WAYNE SHORTER QUARTET - US: Virtuoso saxophonist Wayne Shorter will be coming out to the fest with drummer Brian Blade, pianist Danilo Perez and bassist John Patitucci. Acknowledged as one of jazz's greatest living composers, Shorter was in Miles Davis's second great quintet, led jazz fusion band Weather Report in the 1970s and has seen many of his compositions become jazz standards.
More Information: http://www.capetownjazzfest.com
February-25th-2011, 10:55 PM
For Rashid Lombard of espAfrika, waiting for more than three years to bring famous saxophonist Wayne Shorter to perform on the big stage of Cape Town International Jazz Festival, have yielded fruits after all. In fact, Lombard had to exercise the patience of a snake to be able to find space in Shorter’s busy schedule and get him to perform at Africa’s Grandest Gathering.
According to him, he had always wanted the 77 year-old saxophonist to appear in Cape Town. “For years, it’s been our wish to get Wayne Shorter to the festival. As a touring artiste we could never get the time right. We are thrilled that this time around, this living jazz legend could make it,” he says.
At the centre of every innovation that occurred in jazz in the last 50 years, Shorter leads his stellar quartet made up of pianist Danilo Perez, bassist John Patitucci, and drummer Brian Blade at the festival that takes place on Friday, March 25 and Saturday, March 26 at Cape Town International Convention Centre (CTICC). The quartet, made up of bandleaders of repute, has been together since September 2000. Shorter whose introspective saxophone tone is engulfing, assembled the acoustic group as he took a turn towards music that predates his association with bands like the jazz-rock fusion outfit, Weather Report.
Earth, Wind and Fire
Joining Shorter as headline act, are the 1970s band, Earth, Wind and Fire (EWF), and American saxophonist Dave Koz. Rooted in soul, funk, gospel, blues and jazz, EWF emerged as the other wing of pop music of the 1970s, a wing based on Afro-American musical sensibilities. To produce its sound, EWF members used their skills as jazz musicians to produce brassy music that transcended categories. The results were everlasting hits such as Shining Star, Mighty Mighty, Let’s Groove and Kalimba Story.
Although, he comes from a different period, Koz’ approach is similar to that of EWF, production of well-crafted music that appeals to a wider audience. A multifaceted artiste, Koz not only plays saxophone masterfully, he runs a yearly Smooth Jazz Christmas Tour, owns a record company, promotes an annual Dave Koz & Friends Jazz Cruise and hosts a syndicated radio programme that is broadcast through smooth jazz stations across the US. This would not be the first time that the saxophonist will appear at the Cape Town International Jazz Festival. He appeared as a guest artiste at the festival’s 10th anniversary in 2009 where he shared the stage with guitarist Jonathan Butler. A sign of how popular Koz’ music is on these shores is revealed in the fact that South Africa is the first country outside the US where his 1999 recording, The Dance gained platinum status. The album sold over 100 000 units.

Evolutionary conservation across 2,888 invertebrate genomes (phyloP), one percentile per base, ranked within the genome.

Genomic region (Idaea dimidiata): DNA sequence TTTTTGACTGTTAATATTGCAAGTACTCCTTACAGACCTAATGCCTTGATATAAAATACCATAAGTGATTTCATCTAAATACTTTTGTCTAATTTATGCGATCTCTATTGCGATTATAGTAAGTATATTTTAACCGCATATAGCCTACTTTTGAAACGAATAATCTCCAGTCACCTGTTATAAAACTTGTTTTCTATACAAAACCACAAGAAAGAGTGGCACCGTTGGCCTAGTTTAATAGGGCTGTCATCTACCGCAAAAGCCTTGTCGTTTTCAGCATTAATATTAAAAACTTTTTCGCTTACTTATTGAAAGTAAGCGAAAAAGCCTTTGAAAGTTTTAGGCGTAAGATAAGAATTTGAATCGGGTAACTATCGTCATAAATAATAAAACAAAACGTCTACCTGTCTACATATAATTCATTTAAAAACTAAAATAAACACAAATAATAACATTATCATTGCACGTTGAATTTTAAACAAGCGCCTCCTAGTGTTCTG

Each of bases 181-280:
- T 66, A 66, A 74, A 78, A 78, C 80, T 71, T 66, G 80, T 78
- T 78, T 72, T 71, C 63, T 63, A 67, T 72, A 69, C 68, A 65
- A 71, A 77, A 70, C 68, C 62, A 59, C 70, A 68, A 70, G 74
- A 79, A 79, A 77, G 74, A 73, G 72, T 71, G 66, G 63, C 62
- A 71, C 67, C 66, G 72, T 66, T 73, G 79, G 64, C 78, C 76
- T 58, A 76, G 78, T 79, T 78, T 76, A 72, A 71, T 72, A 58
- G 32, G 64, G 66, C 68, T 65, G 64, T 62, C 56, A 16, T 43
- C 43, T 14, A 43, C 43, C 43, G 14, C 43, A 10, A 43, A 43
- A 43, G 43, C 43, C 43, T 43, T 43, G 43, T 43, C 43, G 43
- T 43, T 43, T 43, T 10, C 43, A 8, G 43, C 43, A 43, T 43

Between African and Western Artistes
As usual, there will be at this year’s event an equal split between African artistes and those from abroad. To lead Africa’s contingent is West African griot Youssou N’dour and reigning queen of Afro-soul, Simphiwe Dana. In musical career that goes back to 1975 when he became a professional, N’dour has grown to be a musical ambassador of the African continent. With his voice, he champions the cause of the entire continent. In many ways Dana is taking the same path. Since the launch of her 2004 debut album, Dana’s contemplative voice has won her one award after another. It has also won her a huge following locally and internationally.
In 2005 which is the last time that the silky-voiced singer appeared at Cape Town International Jazz Festival, her show was rescheduled and moved to a bigger venue as more than the expected number of music lovers came to hear her. With a stunning new Afrocentric recording, Kulture Noir, those eager to hear her sing will definitely exceed the 2005 crowd.